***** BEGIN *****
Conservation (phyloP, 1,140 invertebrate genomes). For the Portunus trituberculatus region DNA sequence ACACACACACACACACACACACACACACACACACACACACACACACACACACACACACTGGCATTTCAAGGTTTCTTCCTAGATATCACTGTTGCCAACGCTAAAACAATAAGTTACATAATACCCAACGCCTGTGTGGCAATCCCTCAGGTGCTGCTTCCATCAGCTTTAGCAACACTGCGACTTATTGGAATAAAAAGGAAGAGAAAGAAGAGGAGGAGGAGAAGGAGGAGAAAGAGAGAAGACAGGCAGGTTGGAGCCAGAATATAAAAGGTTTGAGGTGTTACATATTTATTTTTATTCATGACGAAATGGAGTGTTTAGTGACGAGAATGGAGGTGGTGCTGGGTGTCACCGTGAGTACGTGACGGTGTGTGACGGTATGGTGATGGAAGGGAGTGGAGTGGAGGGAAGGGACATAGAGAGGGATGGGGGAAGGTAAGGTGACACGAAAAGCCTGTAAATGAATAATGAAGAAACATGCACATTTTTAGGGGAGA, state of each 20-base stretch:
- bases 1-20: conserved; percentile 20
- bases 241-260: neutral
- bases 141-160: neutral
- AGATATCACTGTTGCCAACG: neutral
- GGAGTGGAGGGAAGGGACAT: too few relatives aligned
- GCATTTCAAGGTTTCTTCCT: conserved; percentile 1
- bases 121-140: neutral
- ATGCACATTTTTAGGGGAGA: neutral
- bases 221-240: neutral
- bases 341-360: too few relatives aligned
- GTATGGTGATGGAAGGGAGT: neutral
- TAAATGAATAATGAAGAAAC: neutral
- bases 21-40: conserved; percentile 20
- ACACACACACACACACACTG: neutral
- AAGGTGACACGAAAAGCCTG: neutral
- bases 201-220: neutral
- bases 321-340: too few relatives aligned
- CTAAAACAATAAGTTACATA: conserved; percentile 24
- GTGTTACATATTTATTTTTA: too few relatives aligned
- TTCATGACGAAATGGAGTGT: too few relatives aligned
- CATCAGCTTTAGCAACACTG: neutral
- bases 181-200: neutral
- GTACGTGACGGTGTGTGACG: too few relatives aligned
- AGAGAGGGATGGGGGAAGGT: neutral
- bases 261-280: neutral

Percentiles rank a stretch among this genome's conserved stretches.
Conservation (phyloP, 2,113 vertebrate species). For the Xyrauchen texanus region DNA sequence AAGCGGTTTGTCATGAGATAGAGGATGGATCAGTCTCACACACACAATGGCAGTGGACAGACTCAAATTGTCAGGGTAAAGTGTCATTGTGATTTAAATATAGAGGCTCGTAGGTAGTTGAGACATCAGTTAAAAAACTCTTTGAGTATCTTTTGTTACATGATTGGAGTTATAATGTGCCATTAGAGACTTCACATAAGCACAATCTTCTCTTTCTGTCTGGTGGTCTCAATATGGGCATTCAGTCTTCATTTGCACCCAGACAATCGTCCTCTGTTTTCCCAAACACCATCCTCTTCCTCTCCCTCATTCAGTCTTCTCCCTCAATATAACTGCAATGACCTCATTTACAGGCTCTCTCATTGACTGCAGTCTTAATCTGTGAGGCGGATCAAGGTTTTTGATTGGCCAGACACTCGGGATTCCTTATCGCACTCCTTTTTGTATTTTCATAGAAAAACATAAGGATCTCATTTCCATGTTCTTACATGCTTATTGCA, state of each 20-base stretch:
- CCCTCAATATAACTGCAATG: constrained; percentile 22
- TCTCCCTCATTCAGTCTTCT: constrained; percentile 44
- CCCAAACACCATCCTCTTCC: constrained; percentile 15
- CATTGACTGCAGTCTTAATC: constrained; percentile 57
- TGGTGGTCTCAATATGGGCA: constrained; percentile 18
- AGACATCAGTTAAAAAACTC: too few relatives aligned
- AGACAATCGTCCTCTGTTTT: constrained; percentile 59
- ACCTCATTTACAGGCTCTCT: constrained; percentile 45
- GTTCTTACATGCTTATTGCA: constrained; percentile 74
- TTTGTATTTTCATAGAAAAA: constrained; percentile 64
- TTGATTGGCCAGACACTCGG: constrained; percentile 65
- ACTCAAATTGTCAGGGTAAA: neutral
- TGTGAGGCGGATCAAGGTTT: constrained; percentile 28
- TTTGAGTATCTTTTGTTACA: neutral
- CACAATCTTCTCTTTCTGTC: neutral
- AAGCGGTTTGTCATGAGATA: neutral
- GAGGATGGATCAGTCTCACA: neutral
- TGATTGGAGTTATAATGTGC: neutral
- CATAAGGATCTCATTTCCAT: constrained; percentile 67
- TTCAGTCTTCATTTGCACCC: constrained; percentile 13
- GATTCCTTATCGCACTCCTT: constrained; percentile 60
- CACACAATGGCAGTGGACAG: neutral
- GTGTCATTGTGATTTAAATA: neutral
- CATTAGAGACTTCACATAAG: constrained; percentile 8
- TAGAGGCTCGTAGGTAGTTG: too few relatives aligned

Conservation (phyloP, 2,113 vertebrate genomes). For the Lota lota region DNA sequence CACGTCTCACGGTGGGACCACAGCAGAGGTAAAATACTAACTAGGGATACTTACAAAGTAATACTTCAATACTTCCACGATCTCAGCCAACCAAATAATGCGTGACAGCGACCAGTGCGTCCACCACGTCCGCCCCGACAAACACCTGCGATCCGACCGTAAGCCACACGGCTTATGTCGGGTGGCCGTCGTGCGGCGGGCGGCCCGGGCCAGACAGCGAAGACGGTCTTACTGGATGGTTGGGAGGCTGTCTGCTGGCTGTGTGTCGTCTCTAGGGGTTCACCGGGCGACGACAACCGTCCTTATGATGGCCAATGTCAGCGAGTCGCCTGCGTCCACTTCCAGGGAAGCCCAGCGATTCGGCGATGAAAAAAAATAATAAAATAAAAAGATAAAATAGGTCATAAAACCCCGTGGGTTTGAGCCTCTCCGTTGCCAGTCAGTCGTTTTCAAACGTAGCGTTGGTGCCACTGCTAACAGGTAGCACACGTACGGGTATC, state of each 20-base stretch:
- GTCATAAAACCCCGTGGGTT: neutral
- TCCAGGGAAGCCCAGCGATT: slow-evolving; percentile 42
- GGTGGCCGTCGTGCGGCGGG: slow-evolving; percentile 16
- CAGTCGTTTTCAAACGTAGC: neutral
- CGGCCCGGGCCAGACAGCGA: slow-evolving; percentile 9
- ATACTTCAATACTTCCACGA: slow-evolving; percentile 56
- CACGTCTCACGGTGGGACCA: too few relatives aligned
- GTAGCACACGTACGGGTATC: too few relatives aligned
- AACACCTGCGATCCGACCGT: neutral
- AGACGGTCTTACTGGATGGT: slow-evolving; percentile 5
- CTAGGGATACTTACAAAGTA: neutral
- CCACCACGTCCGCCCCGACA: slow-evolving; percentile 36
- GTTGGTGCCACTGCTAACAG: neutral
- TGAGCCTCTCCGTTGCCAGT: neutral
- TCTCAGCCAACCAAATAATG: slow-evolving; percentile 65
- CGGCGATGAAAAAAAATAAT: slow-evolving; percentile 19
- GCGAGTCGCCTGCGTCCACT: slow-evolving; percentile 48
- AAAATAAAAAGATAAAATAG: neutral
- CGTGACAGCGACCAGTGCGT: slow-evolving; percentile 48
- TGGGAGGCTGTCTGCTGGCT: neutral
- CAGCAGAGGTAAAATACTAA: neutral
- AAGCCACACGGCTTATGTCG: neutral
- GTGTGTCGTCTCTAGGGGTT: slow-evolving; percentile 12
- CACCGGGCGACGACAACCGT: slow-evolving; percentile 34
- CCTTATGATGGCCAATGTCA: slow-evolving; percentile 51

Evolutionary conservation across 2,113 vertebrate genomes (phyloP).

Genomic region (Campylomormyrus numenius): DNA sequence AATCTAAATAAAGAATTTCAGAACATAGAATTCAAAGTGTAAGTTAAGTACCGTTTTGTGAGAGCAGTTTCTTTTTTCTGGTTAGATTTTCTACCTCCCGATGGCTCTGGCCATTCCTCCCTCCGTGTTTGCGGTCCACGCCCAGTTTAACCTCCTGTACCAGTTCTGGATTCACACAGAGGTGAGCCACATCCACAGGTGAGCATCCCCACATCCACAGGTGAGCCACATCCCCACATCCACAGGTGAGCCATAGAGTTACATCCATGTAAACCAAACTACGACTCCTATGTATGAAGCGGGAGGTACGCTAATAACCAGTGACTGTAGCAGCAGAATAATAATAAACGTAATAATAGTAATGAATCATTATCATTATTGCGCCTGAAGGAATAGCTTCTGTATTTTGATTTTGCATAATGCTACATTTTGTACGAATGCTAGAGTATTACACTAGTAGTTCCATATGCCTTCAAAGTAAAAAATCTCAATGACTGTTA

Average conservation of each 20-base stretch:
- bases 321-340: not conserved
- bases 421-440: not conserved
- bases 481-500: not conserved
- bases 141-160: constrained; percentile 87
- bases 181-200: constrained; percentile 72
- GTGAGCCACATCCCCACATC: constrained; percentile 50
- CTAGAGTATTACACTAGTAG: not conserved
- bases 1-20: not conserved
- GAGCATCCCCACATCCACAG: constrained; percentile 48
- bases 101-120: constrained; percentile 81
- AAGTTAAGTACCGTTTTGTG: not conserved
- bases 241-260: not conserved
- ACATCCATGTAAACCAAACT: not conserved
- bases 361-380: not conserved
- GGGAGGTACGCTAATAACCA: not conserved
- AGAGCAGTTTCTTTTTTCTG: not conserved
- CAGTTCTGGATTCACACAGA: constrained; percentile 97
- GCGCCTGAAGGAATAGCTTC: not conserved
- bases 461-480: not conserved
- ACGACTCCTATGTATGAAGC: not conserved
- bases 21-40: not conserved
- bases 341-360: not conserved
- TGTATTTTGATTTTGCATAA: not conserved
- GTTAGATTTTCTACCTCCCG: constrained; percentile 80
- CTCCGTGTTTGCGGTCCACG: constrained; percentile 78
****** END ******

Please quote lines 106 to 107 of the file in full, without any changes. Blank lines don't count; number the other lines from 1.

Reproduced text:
- GTTAGATTTTCTACCTCCCG: constrained; percentile 80
- CTCCGTGTTTGCGGTCCACG: constrained; percentile 78